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Medicines and vaccines are some of the most powerful tools in helping people all over Europe are living longer, healthier and more productive lives. Since the 1980’s we have seen death rates from HIV fall by over 80%, since the 1990’s death from cancer have fallen by 20% and recent pharmaceutical innovation means 90% of people living with Hepatitis C can be cured through a 12 week course of medicines.


Source: Health Advances analysis; [1] PhRMA 2016 Prescription Medicines: Costs in Context; [2] WHO Mortality Database (accessed February 2016). [2] EFPIA 2015 Health & Growth Evidence Compendia analysis of PhRMA 2014 25 Years of Progress Against Hepatitis C and PhRMA 2015 Pharma Profile

With over 7000 medicines in development, the exciting new wave of medical innovation will play a key role in addressing the challenges faced by patients and healthcare systems.

 You can find out more on the impact of medicines on patients, healthcare systems and on European society here.

We acknowledge the affordability challenges faced by healthcare systems, under pressure from rising healthcare demand and recognise the concerns expressed on the affordability of innovative medicines. Our industry wants to be part of the solution in making medicines more accessible and healthcare more sustainable.

We share a common goal with all partners in healthcare: to ensure that patients across Europe get rapid access to the latest, effective and life saving medicines. That is why we are working with governments and healthcare systems to find solutions to make medicines accessible and healthcare more sustainable, whilst securing future medical innovation.

In the future we believe we can build sustainable healthcare systems by developing new pricing models, such as outcomes based, or value based contracts. This is in its infancy and will require partnering with patients, healthcare providers, payers and industry to create real breakthrough. You can find out more about this important dialogue and our commitment to the long-term sustainability of healthcare in Europe here.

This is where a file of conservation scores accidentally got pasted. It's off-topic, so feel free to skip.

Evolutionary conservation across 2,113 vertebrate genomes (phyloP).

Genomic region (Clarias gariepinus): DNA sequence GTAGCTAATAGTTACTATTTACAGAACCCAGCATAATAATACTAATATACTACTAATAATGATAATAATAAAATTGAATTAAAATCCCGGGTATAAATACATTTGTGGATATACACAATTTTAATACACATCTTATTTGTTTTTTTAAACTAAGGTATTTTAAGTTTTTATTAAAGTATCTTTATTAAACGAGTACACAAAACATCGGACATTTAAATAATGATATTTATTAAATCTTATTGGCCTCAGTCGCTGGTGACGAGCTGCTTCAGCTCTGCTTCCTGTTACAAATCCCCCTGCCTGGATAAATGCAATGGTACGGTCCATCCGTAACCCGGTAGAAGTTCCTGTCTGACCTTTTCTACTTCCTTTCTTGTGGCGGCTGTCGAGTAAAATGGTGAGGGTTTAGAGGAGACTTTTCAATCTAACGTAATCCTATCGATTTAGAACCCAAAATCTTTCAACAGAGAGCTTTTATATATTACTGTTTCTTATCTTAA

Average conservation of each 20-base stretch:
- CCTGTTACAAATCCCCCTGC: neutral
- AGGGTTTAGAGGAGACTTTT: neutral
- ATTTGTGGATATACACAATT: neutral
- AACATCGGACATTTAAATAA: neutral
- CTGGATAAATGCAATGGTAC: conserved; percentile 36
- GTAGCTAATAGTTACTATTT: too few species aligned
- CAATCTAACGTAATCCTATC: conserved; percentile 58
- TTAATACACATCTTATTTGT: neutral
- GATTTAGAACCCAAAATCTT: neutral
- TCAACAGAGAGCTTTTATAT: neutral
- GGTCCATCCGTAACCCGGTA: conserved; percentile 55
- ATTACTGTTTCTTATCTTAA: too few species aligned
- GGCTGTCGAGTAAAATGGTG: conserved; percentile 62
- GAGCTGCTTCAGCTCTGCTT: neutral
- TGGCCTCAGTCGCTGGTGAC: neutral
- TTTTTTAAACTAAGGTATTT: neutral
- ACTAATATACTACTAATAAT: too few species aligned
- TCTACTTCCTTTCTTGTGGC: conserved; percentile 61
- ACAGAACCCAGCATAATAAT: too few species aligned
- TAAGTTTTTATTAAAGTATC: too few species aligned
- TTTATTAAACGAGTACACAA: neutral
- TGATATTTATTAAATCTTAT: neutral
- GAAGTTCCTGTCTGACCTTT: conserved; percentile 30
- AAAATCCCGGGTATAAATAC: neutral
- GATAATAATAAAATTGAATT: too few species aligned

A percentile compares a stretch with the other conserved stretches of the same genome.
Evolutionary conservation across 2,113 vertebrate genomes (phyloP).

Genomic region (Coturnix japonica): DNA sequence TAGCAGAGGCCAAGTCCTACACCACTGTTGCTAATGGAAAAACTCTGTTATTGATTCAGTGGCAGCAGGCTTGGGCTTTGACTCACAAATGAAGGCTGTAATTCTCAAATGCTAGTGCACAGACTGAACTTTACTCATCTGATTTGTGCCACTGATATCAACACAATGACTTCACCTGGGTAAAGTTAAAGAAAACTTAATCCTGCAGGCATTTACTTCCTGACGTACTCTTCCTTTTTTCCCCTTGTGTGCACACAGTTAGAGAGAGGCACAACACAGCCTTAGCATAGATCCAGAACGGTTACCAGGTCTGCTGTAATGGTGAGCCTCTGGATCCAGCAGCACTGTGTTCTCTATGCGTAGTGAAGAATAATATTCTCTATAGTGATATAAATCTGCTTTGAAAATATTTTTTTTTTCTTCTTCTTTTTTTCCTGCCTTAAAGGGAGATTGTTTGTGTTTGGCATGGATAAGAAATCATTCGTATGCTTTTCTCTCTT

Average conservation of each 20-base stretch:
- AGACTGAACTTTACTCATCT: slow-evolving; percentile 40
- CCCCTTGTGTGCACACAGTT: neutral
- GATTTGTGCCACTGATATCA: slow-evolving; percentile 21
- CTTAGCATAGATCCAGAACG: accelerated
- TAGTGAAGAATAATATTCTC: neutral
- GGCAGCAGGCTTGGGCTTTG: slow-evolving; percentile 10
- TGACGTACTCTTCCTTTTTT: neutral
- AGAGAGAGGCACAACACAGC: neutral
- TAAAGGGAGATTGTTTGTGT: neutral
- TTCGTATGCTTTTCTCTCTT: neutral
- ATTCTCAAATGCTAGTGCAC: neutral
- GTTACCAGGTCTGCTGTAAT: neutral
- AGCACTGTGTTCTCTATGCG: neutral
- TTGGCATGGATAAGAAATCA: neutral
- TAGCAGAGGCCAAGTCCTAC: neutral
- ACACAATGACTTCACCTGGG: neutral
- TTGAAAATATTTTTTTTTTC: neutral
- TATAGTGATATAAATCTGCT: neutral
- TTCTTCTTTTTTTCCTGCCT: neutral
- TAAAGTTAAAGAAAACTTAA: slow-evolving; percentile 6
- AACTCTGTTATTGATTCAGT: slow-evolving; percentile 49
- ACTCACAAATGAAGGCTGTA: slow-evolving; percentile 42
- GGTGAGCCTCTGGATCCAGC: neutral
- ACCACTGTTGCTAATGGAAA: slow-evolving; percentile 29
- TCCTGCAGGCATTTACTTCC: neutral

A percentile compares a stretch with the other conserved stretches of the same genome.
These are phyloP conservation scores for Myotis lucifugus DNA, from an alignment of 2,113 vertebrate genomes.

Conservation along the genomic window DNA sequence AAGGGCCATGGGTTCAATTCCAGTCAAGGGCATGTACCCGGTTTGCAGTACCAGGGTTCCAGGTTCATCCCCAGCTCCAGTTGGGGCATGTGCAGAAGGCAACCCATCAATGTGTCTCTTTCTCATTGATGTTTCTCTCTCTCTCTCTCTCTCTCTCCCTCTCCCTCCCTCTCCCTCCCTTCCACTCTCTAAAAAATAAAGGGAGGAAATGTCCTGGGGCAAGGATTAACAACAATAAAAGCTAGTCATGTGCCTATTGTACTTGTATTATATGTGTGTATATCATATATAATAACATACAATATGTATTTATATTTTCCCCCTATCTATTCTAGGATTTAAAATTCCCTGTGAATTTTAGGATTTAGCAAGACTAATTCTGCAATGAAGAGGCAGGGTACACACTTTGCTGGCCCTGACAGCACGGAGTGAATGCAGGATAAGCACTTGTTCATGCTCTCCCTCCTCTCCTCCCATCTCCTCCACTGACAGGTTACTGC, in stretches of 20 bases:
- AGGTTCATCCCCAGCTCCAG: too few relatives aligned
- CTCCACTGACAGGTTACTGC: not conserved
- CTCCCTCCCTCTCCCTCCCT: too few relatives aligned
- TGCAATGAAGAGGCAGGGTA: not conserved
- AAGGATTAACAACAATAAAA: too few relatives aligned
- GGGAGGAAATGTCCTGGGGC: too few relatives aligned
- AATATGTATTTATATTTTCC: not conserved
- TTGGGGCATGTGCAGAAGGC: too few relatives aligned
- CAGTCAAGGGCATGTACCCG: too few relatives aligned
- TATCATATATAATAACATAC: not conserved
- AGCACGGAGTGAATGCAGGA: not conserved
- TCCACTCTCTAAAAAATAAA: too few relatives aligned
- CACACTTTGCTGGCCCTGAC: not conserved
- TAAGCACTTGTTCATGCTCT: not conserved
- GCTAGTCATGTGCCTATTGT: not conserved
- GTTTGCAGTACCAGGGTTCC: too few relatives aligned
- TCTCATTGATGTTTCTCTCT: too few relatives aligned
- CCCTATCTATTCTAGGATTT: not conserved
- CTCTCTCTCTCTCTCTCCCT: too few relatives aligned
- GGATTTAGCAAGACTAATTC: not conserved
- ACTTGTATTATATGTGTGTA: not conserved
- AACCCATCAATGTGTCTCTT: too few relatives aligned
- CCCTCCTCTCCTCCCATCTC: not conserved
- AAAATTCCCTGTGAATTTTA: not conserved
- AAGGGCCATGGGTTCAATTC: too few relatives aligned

Answering your questions on the cost of medicines

1. Are medicines' prices the principle driver of rising healthcare costs?
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No. Increasing healthcare costs have primarily been caused by rising demand on healthcare services driven by an ageing population and increased prevalence of chronic disease. Growth on medicines spending in Europe has not been the main driver of rising healthcare costs in recent years. Since 2010, spending on medicines in OECD countries has fallen by an average of 2% per year. Medicines account for one fifth of total healthcare spends in Europe. Despite this, medicines are often the principle focus of cost containment policies, rather than analysis of the entire healthcare spend, understanding total disease costs and identifying and reducing waste in the system. Today’s innovative medicines are tomorrow’s generics and bio-similars that is why we have lower cost options for treating conditions like heart disease and depression today. This will extend to conditions like cancer, rheumatoid arthritis, and other diseases in the future.
2. Why are new medicines expensive?